When most people hear the words cowboy coffee they may picture a gaggle of tough unwashed men in wide brimmed hats sitting around a campfire, or wonder “is this just the newest hipster, trendy way to get your caffeine?” Cowboy coffee is in fact a term used to refer to the old fashioned way of brewing coffee over the campfire.

The old fashioned method of making cowboy coffee is pretty easy and requires little effort. Maybe this is why it was labeled cowboy coffee, it is a no-fuss, no-nonsense way to brew coffee while out in the wilderness.

  • First, you get a couple heaping tablespoons full of coffee for every 8 ounces of water and put it in the pot
  • Next, add the water for the amount of coffee you have added
  • Third, place the coffee pot full of coffee and water over the fire and carefully let it come to a boil. The coffee grounds float to the top in this process and form a dome that will quickly cause the pot to boil over.
  • While watching carefully, allow the pot to boil for a few minutes and then remove from the heat.
  • After pulling the brew from the heat, let it sit for a few minutes and then sprinkle with a palm full of cold water to get the coffee grounds to settle to the bottom.
  • Finally, slowly pour the coffee into a mug leaving the grounds in the pot.

While this method works to make a cup of coffee in a primitive environment, it usually comes out with a robust yet bitter flavor. The reason this happens is that the boiling water scalds the coffee releasing the unpleasant bitterness. The coffee is in contact with boiling water far too long as well making it very strong. Strong coffee is not a bad thing especially for those of us from the Pacific Northwest, but bitter and strong is not a good combo.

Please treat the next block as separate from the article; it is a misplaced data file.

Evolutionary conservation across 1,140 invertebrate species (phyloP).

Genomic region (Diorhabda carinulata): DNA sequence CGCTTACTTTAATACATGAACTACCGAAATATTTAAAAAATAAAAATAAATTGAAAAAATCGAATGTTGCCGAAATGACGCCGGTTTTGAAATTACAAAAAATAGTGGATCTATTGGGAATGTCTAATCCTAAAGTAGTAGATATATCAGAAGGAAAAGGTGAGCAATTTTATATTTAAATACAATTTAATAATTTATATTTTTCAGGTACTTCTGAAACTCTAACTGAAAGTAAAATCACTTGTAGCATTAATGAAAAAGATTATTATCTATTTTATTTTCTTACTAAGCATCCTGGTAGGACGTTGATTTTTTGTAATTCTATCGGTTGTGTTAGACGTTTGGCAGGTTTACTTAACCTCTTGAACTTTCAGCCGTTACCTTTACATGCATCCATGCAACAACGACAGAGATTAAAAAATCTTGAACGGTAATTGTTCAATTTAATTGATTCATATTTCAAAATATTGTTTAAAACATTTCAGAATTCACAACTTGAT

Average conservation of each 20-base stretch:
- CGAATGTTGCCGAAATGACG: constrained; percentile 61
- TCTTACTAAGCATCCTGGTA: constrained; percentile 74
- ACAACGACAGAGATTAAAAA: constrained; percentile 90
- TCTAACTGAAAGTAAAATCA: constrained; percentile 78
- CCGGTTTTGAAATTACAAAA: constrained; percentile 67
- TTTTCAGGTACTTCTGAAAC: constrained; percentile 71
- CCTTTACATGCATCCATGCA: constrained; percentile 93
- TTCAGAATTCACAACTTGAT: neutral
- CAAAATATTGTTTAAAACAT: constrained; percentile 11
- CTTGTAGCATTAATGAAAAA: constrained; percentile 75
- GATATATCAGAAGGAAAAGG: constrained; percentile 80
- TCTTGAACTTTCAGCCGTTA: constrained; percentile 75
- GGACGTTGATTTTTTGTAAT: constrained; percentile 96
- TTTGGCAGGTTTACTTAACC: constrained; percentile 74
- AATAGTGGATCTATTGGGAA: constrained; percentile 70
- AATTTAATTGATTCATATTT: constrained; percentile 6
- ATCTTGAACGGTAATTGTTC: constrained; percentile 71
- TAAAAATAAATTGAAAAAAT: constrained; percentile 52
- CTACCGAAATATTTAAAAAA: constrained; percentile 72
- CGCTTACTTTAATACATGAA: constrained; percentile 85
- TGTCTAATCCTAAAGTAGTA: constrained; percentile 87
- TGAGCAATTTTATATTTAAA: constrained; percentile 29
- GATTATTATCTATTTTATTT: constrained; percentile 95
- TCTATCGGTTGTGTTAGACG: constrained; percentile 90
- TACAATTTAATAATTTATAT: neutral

There is a way to make a good cup of cowboy coffee. The method just needs to be tweaked a bit. Here is a much better method for brewing your coffee on the campfire with pleasant results.

Note: Do not let the coffee grounds come in contact with the water while it is still boiling. This makes all the difference. The second (or third if brewing the whole pot for yourself) cup of coffee is going to be stronger than your first as it will have been in contact with the grounds longer.

  1. You want to make sure you use a fine grind coffee ( sometimes labeled as auto-drip). The finer grounds settle to the bottom easier than coarse ones which tend to float. Use two tablespoons per 8 oz of water.
  2. Start out with the coffee pot and water, pour the measured amount of water into the pot and place on the fire; no coffee grounds just yet. Bring the water to a boil.
  3. Once the water is at a good boil, remove it from the flames, being careful as the pot is very hot. Let the water sit for about 30 to 40 seconds to come down from a boiling hot temperature.
  4. Now that the water has cooled down a little it is time to add the coffee. When added, the grounds will float to the top so you will need to stir them into the water a bit.
  5. Let the coffee sit covered for about 2 minutes and no longer; you don’t want to over brew.
  6. Stir the mixture again and then let it sit covered for another 2 minutes. After this second two minutes the coffee has had plenty of time to brew and you can now sprinkle the palm full of cold water to help the grounds settle to the bottom.
  7. The last step is to slowly pour some coffee into your mug and enjoy!

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